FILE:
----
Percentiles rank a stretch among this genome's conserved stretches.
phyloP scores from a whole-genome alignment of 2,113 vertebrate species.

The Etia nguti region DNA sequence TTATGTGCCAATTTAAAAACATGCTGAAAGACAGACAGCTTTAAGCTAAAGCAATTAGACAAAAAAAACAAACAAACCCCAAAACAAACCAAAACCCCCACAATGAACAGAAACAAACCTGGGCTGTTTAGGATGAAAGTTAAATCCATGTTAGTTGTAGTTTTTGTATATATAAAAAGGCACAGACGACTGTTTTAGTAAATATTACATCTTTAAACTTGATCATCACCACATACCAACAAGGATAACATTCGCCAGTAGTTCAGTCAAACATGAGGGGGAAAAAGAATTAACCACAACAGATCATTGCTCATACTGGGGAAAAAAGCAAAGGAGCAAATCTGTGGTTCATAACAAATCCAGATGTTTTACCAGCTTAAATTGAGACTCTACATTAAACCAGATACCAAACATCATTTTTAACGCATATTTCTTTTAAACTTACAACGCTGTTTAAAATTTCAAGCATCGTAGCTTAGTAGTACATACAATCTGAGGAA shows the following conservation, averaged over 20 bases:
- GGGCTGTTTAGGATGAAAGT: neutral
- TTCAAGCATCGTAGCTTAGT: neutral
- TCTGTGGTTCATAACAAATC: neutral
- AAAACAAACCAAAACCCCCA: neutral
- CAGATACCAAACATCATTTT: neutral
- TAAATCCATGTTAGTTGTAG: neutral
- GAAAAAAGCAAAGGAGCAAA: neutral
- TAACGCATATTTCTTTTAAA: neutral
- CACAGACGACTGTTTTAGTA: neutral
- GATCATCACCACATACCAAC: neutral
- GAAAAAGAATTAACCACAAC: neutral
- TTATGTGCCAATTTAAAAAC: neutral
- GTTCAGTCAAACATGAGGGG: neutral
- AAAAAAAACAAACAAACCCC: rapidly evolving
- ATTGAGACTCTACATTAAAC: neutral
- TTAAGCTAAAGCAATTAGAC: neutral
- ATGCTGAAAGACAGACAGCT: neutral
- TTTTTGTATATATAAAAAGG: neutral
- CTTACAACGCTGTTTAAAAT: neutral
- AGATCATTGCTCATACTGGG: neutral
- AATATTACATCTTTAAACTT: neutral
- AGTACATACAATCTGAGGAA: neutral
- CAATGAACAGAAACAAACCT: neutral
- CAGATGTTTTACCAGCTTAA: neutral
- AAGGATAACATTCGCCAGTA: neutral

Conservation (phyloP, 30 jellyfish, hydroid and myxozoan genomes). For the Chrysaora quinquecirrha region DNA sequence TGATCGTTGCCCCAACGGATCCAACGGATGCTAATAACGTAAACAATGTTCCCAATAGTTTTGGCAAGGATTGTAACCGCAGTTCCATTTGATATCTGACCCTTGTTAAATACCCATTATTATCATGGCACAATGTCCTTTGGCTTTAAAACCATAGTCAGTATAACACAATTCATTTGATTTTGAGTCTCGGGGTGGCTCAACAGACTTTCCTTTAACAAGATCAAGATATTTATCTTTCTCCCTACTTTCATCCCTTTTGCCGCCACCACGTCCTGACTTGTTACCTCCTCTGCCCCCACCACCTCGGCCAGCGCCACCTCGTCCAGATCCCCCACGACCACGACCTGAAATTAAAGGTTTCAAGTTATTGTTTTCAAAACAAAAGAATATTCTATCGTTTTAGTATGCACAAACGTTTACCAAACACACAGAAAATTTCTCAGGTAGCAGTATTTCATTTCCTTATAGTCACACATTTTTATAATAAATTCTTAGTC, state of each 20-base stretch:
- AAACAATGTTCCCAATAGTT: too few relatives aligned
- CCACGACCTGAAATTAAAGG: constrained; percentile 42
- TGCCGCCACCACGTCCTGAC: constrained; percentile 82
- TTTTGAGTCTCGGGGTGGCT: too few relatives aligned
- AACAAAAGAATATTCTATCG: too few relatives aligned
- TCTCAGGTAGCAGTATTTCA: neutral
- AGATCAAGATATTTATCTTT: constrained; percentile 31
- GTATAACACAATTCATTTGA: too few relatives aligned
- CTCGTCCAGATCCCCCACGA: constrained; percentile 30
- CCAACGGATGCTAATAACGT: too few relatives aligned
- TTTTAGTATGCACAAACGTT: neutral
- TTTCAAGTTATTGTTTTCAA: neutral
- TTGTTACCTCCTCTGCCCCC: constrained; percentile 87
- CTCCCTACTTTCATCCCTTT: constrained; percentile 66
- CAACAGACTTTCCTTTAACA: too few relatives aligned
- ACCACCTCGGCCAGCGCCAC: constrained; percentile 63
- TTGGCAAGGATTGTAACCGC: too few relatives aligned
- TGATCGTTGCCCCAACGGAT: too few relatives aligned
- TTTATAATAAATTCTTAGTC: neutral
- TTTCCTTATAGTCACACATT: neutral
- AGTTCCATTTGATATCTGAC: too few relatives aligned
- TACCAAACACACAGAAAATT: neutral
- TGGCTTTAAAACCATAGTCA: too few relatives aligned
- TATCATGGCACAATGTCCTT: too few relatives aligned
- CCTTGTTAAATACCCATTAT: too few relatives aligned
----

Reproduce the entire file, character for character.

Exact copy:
Percentiles rank a stretch among this genome's conserved stretches.
phyloP scores from a whole-genome alignment of 2,113 vertebrate species.

The Etia nguti region DNA sequence TTATGTGCCAATTTAAAAACATGCTGAAAGACAGACAGCTTTAAGCTAAAGCAATTAGACAAAAAAAACAAACAAACCCCAAAACAAACCAAAACCCCCACAATGAACAGAAACAAACCTGGGCTGTTTAGGATGAAAGTTAAATCCATGTTAGTTGTAGTTTTTGTATATATAAAAAGGCACAGACGACTGTTTTAGTAAATATTACATCTTTAAACTTGATCATCACCACATACCAACAAGGATAACATTCGCCAGTAGTTCAGTCAAACATGAGGGGGAAAAAGAATTAACCACAACAGATCATTGCTCATACTGGGGAAAAAAGCAAAGGAGCAAATCTGTGGTTCATAACAAATCCAGATGTTTTACCAGCTTAAATTGAGACTCTACATTAAACCAGATACCAAACATCATTTTTAACGCATATTTCTTTTAAACTTACAACGCTGTTTAAAATTTCAAGCATCGTAGCTTAGTAGTACATACAATCTGAGGAA shows the following conservation, averaged over 20 bases:
- GGGCTGTTTAGGATGAAAGT: neutral
- TTCAAGCATCGTAGCTTAGT: neutral
- TCTGTGGTTCATAACAAATC: neutral
- AAAACAAACCAAAACCCCCA: neutral
- CAGATACCAAACATCATTTT: neutral
- TAAATCCATGTTAGTTGTAG: neutral
- GAAAAAAGCAAAGGAGCAAA: neutral
- TAACGCATATTTCTTTTAAA: neutral
- CACAGACGACTGTTTTAGTA: neutral
- GATCATCACCACATACCAAC: neutral
- GAAAAAGAATTAACCACAAC: neutral
- TTATGTGCCAATTTAAAAAC: neutral
- GTTCAGTCAAACATGAGGGG: neutral
- AAAAAAAACAAACAAACCCC: rapidly evolving
- ATTGAGACTCTACATTAAAC: neutral
- TTAAGCTAAAGCAATTAGAC: neutral
- ATGCTGAAAGACAGACAGCT: neutral
- TTTTTGTATATATAAAAAGG: neutral
- CTTACAACGCTGTTTAAAAT: neutral
- AGATCATTGCTCATACTGGG: neutral
- AATATTACATCTTTAAACTT: neutral
- AGTACATACAATCTGAGGAA: neutral
- CAATGAACAGAAACAAACCT: neutral
- CAGATGTTTTACCAGCTTAA: neutral
- AAGGATAACATTCGCCAGTA: neutral

Conservation (phyloP, 30 jellyfish, hydroid and myxozoan genomes). For the Chrysaora quinquecirrha region DNA sequence TGATCGTTGCCCCAACGGATCCAACGGATGCTAATAACGTAAACAATGTTCCCAATAGTTTTGGCAAGGATTGTAACCGCAGTTCCATTTGATATCTGACCCTTGTTAAATACCCATTATTATCATGGCACAATGTCCTTTGGCTTTAAAACCATAGTCAGTATAACACAATTCATTTGATTTTGAGTCTCGGGGTGGCTCAACAGACTTTCCTTTAACAAGATCAAGATATTTATCTTTCTCCCTACTTTCATCCCTTTTGCCGCCACCACGTCCTGACTTGTTACCTCCTCTGCCCCCACCACCTCGGCCAGCGCCACCTCGTCCAGATCCCCCACGACCACGACCTGAAATTAAAGGTTTCAAGTTATTGTTTTCAAAACAAAAGAATATTCTATCGTTTTAGTATGCACAAACGTTTACCAAACACACAGAAAATTTCTCAGGTAGCAGTATTTCATTTCCTTATAGTCACACATTTTTATAATAAATTCTTAGTC, state of each 20-base stretch:
- AAACAATGTTCCCAATAGTT: too few relatives aligned
- CCACGACCTGAAATTAAAGG: constrained; percentile 42
- TGCCGCCACCACGTCCTGAC: constrained; percentile 82
- TTTTGAGTCTCGGGGTGGCT: too few relatives aligned
- AACAAAAGAATATTCTATCG: too few relatives aligned
- TCTCAGGTAGCAGTATTTCA: neutral
- AGATCAAGATATTTATCTTT: constrained; percentile 31
- GTATAACACAATTCATTTGA: too few relatives aligned
- CTCGTCCAGATCCCCCACGA: constrained; percentile 30
- CCAACGGATGCTAATAACGT: too few relatives aligned
- TTTTAGTATGCACAAACGTT: neutral
- TTTCAAGTTATTGTTTTCAA: neutral
- TTGTTACCTCCTCTGCCCCC: constrained; percentile 87
- CTCCCTACTTTCATCCCTTT: constrained; percentile 66
- CAACAGACTTTCCTTTAACA: too few relatives aligned
- ACCACCTCGGCCAGCGCCAC: constrained; percentile 63
- TTGGCAAGGATTGTAACCGC: too few relatives aligned
- TGATCGTTGCCCCAACGGAT: too few relatives aligned
- TTTATAATAAATTCTTAGTC: neutral
- TTTCCTTATAGTCACACATT: neutral
- AGTTCCATTTGATATCTGAC: too few relatives aligned
- TACCAAACACACAGAAAATT: neutral
- TGGCTTTAAAACCATAGTCA: too few relatives aligned
- TATCATGGCACAATGTCCTT: too few relatives aligned
- CCTTGTTAAATACCCATTAT: too few relatives aligned